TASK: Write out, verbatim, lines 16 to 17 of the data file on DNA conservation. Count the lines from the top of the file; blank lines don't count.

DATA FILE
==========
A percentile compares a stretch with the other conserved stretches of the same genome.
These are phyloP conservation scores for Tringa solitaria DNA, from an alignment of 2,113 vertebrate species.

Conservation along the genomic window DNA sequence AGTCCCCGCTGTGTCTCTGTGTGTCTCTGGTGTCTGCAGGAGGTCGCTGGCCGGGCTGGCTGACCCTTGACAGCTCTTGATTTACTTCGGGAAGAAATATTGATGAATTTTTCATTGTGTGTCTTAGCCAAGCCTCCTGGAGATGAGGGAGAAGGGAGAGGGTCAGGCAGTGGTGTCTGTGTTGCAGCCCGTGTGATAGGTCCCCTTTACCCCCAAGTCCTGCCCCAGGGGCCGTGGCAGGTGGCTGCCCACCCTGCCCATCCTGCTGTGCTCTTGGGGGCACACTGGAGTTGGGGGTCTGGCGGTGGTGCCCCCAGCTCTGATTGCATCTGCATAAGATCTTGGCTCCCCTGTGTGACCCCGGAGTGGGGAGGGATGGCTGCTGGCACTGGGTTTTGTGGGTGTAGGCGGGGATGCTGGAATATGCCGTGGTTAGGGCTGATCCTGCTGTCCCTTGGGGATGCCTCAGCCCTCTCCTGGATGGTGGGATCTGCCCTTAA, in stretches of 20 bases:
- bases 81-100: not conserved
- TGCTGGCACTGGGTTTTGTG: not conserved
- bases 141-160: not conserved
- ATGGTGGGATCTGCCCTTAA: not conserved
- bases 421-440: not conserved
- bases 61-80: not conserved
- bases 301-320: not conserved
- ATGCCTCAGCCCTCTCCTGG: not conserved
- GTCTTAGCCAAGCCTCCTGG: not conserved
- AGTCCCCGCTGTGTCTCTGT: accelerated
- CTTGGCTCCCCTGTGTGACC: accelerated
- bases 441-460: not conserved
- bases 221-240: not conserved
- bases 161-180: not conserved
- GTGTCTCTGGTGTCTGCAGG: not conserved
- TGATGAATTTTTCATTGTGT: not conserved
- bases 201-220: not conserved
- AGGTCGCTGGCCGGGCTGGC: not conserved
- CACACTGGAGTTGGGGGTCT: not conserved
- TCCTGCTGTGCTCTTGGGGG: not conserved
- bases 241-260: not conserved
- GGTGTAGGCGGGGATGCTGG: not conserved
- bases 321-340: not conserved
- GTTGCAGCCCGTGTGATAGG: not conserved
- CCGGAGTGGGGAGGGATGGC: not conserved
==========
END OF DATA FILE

- bases 221-240: not conserved
- bases 161-180: not conserved